Between mouthfuls, I chat to Lakis Avraamides, a former Cyprus international midfielder and journalist and now director Ayia Napa–Protara Tourist Board. He is keen to dispel a few myths. Most surprisingly of all, he says that the clubbing tourism Ayia Napa has become most associated with actually accounts for just 10 per cent of the region’s overall tourist trade and the majority of Ayia Napa’s hotels are in the four-star bracket. Indeed, a number of two-star hotels have closed as young clubbers gravitate towards alternative destinations and, consequently, some of the bars that service that market are closing.
The following evening, on a visit to the stylish four-star Napa Mermaid Hotel for cocktails their urbane manager Christos Louca outlines his grand plan to directly address this issue. Louca has overseen major renovations to his hotel over the past few years and raised room rates, which now range from €60pp for a standard room to the €400-500 suites popular with Middle Eastern clients who rent them for summer months at a time. The majority of his guests are drawn from Germany, Switzerland and Norway, while the number of English guests has dived since the price rices. He tells me that he wants to put together a consortium of local hoteliers to raise around €100 million in capital with a view to taking over properties in town and opening bars, restaurants and cafes to match the requirements of his clientele. This is a major project, but Louca isn’t fazed. After all, he was one of the hoteliers driven out of Famagusta, Cyprus’s original tourist resort, when the Turks invaded in 1974, and forced to start all over again from scratch here. In comparison, the challenge to transform an area within Ayia Napa is relatively minor.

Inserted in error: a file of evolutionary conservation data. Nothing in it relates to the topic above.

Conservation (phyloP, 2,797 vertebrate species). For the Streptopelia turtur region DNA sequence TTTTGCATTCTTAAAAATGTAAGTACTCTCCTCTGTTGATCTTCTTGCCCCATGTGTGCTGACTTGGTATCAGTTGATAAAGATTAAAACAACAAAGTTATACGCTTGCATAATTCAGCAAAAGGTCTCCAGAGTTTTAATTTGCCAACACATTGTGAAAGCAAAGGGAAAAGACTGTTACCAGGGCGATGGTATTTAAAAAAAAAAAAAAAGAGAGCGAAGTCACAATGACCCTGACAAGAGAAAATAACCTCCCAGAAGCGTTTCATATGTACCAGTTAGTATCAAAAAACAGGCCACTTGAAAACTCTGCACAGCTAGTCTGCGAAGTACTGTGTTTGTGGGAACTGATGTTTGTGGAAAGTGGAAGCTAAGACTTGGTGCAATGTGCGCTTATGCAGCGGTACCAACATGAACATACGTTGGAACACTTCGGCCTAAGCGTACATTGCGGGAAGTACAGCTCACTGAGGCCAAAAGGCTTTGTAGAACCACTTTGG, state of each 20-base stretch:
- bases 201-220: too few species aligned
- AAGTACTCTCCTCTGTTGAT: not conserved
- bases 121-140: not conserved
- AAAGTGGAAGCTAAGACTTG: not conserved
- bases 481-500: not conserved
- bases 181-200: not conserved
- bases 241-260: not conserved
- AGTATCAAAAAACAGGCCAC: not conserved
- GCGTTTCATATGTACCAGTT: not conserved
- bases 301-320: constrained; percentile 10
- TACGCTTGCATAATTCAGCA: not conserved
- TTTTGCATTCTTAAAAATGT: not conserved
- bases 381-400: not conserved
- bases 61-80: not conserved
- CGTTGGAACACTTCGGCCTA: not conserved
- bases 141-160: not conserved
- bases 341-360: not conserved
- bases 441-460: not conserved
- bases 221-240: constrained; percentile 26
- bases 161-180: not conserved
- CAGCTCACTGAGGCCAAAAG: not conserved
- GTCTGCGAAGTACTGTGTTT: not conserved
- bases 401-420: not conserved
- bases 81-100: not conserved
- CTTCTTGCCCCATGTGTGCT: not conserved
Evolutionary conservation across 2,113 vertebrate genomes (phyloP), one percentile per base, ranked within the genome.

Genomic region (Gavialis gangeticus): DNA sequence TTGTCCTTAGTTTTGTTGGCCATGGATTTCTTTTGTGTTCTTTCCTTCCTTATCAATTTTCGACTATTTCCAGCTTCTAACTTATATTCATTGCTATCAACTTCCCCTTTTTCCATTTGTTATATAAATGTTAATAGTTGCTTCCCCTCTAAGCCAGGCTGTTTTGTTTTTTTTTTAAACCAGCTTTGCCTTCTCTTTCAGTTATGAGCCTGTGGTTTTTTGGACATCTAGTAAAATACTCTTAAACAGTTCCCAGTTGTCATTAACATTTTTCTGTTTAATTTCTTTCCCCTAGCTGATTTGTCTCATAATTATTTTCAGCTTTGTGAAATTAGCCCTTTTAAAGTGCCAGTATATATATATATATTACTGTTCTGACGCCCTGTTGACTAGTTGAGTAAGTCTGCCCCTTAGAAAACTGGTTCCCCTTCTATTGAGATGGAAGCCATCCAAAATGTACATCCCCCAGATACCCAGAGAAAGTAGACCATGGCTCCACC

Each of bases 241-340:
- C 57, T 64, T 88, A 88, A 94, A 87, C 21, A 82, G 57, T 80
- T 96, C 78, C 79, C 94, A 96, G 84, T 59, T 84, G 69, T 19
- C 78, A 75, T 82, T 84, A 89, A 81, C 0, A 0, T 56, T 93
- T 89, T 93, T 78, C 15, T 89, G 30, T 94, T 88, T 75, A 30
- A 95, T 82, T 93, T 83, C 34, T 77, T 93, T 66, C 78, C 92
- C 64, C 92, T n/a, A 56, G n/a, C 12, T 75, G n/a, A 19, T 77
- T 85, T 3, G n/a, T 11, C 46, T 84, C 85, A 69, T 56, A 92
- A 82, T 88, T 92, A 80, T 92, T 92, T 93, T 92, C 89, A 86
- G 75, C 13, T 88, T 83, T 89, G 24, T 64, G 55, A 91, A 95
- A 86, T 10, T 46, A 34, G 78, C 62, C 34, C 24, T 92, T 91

And an upgrade is needed, because while Tony’s Taverna is great, the impression is that four-star punters are generally better off staying around their hotels to eat. The Mousikos Tavern (+357 23 828 833) at the village of Sotira, a 15-minute drive inland, offers a similarly impressive feast, and the deceptively non-descript Isaac Tavern (+357 23 723 560) on the harbour serves up an excellent variety of fresh, locally-caught fish, but other options for discerning punters appear to be thin on the ground.
For those wishing to keep their distance from high-season high-jinks in central Ayia Napa and able to pay, the Grecian Park Hotel a few miles away is a fine option. Twin side sea-view rooms from €106pp (half-board €25; full-board €40) represent good value at this five-star hotel. It is perched high above the aforementioned Konnos Bay, a protected little cove offering calm, crystal-clear waters for swimming and watersports. I sampled parasailing (two people floating 150 metres above the sea), ‘Crazy UFO’ (five people on an inflatable raft being dragged along by a speedboat) and ‘Flying Fish’ (three people on an inflatable raft being dragged along by a speedboat until it tips up almost vertically and you’re hanging on for dear life). Marvellous.
For a more leisurely alternative, take a boat trip (www.ayiatriascyprus.com) with optional barbecue, departing from Pernera, a few miles north. I also experience an ‘Aqua Thermal Journey’ at Sunrise Pearl Hotel and Spa – floating in water as salty as the Dead Sea is a particularly relaxing part of the process, but shivering in wet swimming shorts in a sub-zero ‘Snow Chamber’ might leave you questioning your sanity when the sun is beating down outside. And for something completely different, head out to the countryside near Sotira village to the home of the charming Rita Ioannidou (contact: email@example.com). There you can forage for ingredients and help her prepare lunch (don't worry – she does most of the work) and eat it on the patio of her beautiful garden.
I come away convinced that there is an alternative Ayia Napa beyond the stereotypical image. Okay, if you aren’t into clubbing, probably best to avoid July and August – even the locals find the weather too hot then, anyway. Why not try April or late October instead when the mercury can still rise up to 28-degrees and the partying hordes have largely departed? And while central Ayia Napa is not the most attractive town, they are working on it. In the meantime, there’s excellent hotels, sugar-white beaches, the Mediterranean Sea and a few hidden gems to discover. To borrow the regional tourist board’s slogan, you just need to ‘find your spot’.